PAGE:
An unpaid wage class action lawsuit is a type of legal action where there is one or multiple “named” plaintiffs that sue a defendant on a larger group of people’s behalf. This group is referred to as a class while the named plaintiffs are the representatives of this class.
What Is an Unpaid Wage Lawsuit?
There are several different ways in which these cases are different from individual plaintiff cases. Those differences include the following:
- Precedent and potential outcomes
- Recovery even when there are only small individual damages
- Number of individuals who are represented
The suits are brought on the behalf of a very large number of individuals who have joined together in a class after being paid unfairly, instead of only on the behalf of one plaintiff. In addition they allow for recoveries of small damages per person that wouldn’t be practical otherwise to sue for based on cost of litigation. With a discrimination class action lawsuit the outcome might include setting precedent and changing the defendant’s behavior. According to cooperemploymentlaw, sometimes the cases might stop the defense as well as others within an industry from engaging in unfair business practices, like failin got pay their employees properly.
Class Action Benefits
Class action benefits may include the following:
- Injunctive relief
- Individuals with fairly small damages still can recover
- Efficient method for handling large numbers of claims
Public Policy Benefits
When you are a member of a class, even if you only have minimal losses, you still might be able to receive compensation that otherwise would be negated or exceeded by the cost of litigation over the loss that has been suffered. A lawsuit that is successful might also provide injunctive relief, meaning that the defendant is prohibited from continuing the behaviors or actions in the future that were part of the dispute. The suits might also allow the setting of critical public policy precedents that benefit all of society, like preventing a manufacturer from not providing an adequate warning of the potential dangers that their products might pose or stopping an employer from engaging in an illegal labor practice.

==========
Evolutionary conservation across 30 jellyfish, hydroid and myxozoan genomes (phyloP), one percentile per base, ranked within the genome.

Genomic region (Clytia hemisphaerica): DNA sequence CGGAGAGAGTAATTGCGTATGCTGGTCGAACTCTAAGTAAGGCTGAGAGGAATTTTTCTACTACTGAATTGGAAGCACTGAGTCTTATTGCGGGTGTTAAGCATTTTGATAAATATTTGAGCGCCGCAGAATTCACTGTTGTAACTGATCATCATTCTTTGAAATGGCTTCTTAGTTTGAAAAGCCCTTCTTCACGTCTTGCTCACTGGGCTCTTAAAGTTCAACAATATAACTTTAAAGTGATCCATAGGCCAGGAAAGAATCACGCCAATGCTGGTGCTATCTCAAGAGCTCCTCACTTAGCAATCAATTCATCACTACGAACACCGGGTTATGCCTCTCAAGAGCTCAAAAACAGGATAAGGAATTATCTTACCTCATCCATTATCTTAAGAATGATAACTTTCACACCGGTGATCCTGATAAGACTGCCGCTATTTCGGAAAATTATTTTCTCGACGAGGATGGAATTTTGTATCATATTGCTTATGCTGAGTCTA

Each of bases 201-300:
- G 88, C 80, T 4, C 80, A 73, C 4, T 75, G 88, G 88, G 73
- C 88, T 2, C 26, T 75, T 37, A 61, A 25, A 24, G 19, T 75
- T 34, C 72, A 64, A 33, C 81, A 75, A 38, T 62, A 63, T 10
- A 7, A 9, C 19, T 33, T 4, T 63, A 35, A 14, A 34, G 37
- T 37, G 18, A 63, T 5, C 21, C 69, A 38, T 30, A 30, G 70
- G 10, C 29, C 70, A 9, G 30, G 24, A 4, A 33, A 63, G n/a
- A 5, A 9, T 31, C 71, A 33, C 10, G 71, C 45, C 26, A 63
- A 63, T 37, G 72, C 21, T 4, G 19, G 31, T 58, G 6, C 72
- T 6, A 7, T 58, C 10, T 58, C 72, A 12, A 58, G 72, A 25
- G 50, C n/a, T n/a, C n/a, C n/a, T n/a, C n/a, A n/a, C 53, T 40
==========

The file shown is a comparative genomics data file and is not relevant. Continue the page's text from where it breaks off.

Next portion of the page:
Should My Case Be Part Of A Class Action?
There are many different kinds of cases that can potential be class actions. Here are the most common ones:
- A group of consumers who bought a defective product or who have been misled by deceptive business practices or false advertising
- Employees who have been subjected to their employer’s illegal practices, like age discrimination or hour and wage violations
- Community members and landowners who have been affected by the harm that has been caused to the environment by the defendant, like water or air pollution
- Investors and customers who have suffered losses from illegal business practices like breaches of security law, predatory lending or unlawful fees being charged
What Compensation May I Receive For My Suffering?
Class members are allowed to recover damages in a successful lawsuit. The kinds of damages that a class can recover include the following:
- Monetary/economic losses
- Attorneys fees and other litigation costs
- Statutory penalties
Economic losses, like lost wages or excessive/illegal fees, might be able to be recovered in a class action lawsuit. There are some statutes that provide for penalties as well, which class members might be awarded if their case is won. In certain cases, litigation costs, including attorneys’ fees, might be awarded as well.
Federal vs. State
The lawsuits may be filed in federal or state court, with each venue having its own advantages as well as disadvantages.
The requirements in Federal Rule of Civil Procedure 23 govern a class action that is filed in a federal court. In order for a class action to be certified under Rule 23, the following requirements must be satisfied by the case:
– the class has so many members that it is impracticable to joinder all members;
– there are questions of fact or law that are common to the class;
– the representative parties defenses or claims are typical of the defenses or claims of the class; and
– the representative parties will adequately and fairly protect the class interests.